Where is all the money going?

The Fed has been doing what it does best – increasing the money supply. But, for the first time since WWII, it isn’t working. “Six months of big rate cuts [and big increases in the money supply] have completely failed to reinvigorate the financial markets…” Dr. Richebacher continues, “It means that the key components of the transmission mechanism between monetary policy and the economy are flatly paralyzed. It should alarm [economists] by now that such runaway money and credit creation displays zero effects not only on the economy but also on the markets.”

Why no reaction? What’s different?

What is different is that consumers, businessmen and investors have changed what economists call their “liquidity preference.”

“Expressing it in popular technical jargon,” writes Dr. Richebacher, “the soaring money supply evaporates in sharply declining money velocity, more than offsetting the exploding credit and money expansion, thereby robbing them of their regular economic and financial effects. Collapsing money velocity is, in actual fact, the outstanding typical feature of every severe economic crisis, just as its sharp acceleration is typical of every runaway boom.”

In a boom, people spend. In a bust, they spend less readily; cash, which passed through their hands so quickly in the boom phase, begins to hang around a little longer.

And, suddenly, it is a different world.

Bill Bonner
September 14, 2001

P.S. I’ve asked Dan Denning, of the Daily Reckoning investment team, to prepare an analysis of the markets before they open on Monday… I’ll send it to you later today.

“I’m telling all my friends to buy a stock as a patriotic symbol,” Money.com quotes a man who just might, possibly, be long.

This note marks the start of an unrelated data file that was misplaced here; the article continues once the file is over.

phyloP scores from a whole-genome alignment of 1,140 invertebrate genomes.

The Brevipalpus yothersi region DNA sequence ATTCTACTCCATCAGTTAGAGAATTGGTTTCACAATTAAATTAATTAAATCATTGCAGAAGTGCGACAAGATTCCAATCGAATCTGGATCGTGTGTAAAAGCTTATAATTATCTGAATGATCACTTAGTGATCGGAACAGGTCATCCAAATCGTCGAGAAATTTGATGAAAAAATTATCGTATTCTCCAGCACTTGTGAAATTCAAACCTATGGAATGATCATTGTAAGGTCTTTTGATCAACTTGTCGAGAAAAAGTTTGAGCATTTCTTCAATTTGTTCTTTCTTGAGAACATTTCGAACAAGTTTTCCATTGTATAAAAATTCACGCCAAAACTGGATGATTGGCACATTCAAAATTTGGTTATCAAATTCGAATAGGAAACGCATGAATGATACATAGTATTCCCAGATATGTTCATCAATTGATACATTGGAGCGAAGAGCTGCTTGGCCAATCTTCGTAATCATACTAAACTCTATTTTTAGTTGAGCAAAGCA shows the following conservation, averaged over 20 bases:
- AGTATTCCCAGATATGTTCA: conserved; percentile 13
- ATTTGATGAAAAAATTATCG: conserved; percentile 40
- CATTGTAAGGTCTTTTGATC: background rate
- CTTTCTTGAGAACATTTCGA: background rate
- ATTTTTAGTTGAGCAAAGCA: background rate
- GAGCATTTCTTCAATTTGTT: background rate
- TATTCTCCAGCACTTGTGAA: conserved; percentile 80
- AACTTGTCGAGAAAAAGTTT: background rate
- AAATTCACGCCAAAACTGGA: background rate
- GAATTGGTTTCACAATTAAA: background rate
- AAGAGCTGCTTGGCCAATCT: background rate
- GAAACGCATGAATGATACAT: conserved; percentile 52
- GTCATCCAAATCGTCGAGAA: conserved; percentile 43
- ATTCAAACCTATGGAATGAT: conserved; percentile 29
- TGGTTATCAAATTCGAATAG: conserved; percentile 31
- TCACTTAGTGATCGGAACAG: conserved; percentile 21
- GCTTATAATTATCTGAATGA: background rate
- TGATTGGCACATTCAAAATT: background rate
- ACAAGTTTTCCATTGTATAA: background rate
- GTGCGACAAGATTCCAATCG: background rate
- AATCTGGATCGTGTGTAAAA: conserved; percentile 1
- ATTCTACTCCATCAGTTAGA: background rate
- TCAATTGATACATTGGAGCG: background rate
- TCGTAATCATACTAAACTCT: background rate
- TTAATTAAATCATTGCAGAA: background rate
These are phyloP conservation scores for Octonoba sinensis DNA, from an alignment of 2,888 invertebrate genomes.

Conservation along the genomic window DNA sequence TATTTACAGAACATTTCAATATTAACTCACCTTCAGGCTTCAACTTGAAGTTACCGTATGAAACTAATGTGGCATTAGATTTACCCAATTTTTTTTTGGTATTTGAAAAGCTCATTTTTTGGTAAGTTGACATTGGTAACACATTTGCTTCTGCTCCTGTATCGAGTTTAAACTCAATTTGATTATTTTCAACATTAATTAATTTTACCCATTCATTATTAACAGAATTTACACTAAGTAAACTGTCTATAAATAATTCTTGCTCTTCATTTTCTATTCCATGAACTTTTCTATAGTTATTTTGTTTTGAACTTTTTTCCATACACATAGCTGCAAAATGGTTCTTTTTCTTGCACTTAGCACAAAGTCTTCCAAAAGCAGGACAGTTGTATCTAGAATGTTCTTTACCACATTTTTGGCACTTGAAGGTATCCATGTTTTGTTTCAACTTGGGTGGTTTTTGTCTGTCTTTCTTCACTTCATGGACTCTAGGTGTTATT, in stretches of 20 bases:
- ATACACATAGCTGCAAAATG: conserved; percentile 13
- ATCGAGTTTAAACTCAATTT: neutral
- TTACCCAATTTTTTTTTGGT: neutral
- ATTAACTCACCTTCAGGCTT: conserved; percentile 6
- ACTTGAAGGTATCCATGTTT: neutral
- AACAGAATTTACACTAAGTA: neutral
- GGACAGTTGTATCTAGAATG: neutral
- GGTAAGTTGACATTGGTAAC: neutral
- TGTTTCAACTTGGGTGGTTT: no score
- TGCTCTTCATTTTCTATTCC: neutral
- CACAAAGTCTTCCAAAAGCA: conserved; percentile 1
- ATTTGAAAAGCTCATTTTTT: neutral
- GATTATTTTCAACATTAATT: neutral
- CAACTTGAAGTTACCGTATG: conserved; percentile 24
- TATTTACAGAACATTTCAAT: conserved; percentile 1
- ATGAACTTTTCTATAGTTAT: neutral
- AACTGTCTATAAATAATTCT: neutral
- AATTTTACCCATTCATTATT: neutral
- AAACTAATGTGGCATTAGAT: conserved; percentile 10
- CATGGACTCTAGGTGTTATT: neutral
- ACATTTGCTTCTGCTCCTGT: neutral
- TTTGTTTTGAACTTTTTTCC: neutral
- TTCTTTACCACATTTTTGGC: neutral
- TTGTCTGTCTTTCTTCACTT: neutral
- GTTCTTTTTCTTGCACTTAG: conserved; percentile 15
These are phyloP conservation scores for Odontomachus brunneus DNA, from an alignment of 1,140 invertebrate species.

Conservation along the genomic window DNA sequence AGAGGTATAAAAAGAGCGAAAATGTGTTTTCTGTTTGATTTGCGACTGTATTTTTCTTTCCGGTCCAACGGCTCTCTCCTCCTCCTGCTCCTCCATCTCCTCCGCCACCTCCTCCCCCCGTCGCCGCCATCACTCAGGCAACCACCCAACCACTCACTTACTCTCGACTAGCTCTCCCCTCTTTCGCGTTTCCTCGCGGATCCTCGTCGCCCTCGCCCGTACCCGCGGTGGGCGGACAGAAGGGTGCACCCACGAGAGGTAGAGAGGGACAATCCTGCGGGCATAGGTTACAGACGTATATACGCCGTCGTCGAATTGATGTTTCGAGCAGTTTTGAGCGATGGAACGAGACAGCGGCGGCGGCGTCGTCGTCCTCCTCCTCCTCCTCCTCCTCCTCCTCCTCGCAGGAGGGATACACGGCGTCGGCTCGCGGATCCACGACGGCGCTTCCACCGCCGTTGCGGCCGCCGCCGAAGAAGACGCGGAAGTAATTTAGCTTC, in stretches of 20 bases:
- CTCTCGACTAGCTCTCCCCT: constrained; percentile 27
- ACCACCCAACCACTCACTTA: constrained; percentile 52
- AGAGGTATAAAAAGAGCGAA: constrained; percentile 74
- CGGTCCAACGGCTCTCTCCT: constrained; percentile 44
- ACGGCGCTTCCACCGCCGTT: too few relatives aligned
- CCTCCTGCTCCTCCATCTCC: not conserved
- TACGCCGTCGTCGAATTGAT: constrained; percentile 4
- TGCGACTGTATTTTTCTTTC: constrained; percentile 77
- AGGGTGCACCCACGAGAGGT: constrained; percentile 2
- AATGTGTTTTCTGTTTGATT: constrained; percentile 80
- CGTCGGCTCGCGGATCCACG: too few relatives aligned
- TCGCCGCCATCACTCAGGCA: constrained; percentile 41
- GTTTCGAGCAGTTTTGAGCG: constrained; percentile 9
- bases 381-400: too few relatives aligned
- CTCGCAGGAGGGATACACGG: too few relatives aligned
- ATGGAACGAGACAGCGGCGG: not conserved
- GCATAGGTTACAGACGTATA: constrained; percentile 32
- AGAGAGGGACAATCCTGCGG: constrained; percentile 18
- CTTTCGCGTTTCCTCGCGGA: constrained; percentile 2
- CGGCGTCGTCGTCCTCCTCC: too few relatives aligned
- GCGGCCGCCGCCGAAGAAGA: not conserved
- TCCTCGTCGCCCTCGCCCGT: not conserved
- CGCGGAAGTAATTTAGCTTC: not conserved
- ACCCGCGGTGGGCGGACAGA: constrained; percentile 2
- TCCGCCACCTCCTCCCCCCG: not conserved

What a week.

Yesterday, European markets bounced off their lows. In Japan, stocks rose 4%…after hitting lows that brought the Nikkei September futures to 9620…just 16 points above the Dow.

The bond market was open in New York yesterday and the yield on the 10-year T-note fell to its lowest level since it was introduced in 1972. Yields on 2-year notes traded as low as 2.98% – its lowest point since 1958.

All eyes that are not on the terrorist attack and its aftermath are, still, watching the consumer.

Reports of people backing out of deals…of empty shopping centers…of silent malls…are beginning to make their way into the press.

“The negative shock to consumer confidence could well be the transforming event of this business cycle,” writes Stephen Roach from his hotel room in Milan. “It takes the fundamentals of an already weakened U.S. economy from bad to worse. Before the shock of 11 September, America had moved to the very brink of [recession]. This tragedy could well be the tipping point for the recession of 2001.” More below…

(I was relieved to hear from Roach…many of the best-known analysts and commentators have their offices in the World Trade Center. How many of them are still alive?)

“It’s tempting to model the current set of circumstances after those that prevailed a decade ago – before, during, and after the Gulf War,” Roach continues. “That shock, of course, toppled an already weakening U.S. economy into brief recession. For Americans, the Gulf War was an external shock halfway around the World. The tragedy of 11 September is an internal shock that shatters a sense of security at home.”

Eric, your report?


Eric Fry in New York:

– World stock markets seemed to stabilize yesterday. Most Asian markets advanced a little, while most European bourses gained 1% or so. The UK’s FTSE 100 has reclaimed nearly all of the ground it had lost since the attack.

– Here in the U.S., the stock market remains closed while the individual tragic tales are surfacing of lives lost and of the devastation inflicted upon the victims’ families. Their pain is extreme and will be long-lived.

– The rest of us should be contributing assistance and prayers on their behalf, as my colleague Christoph Amberger has urged: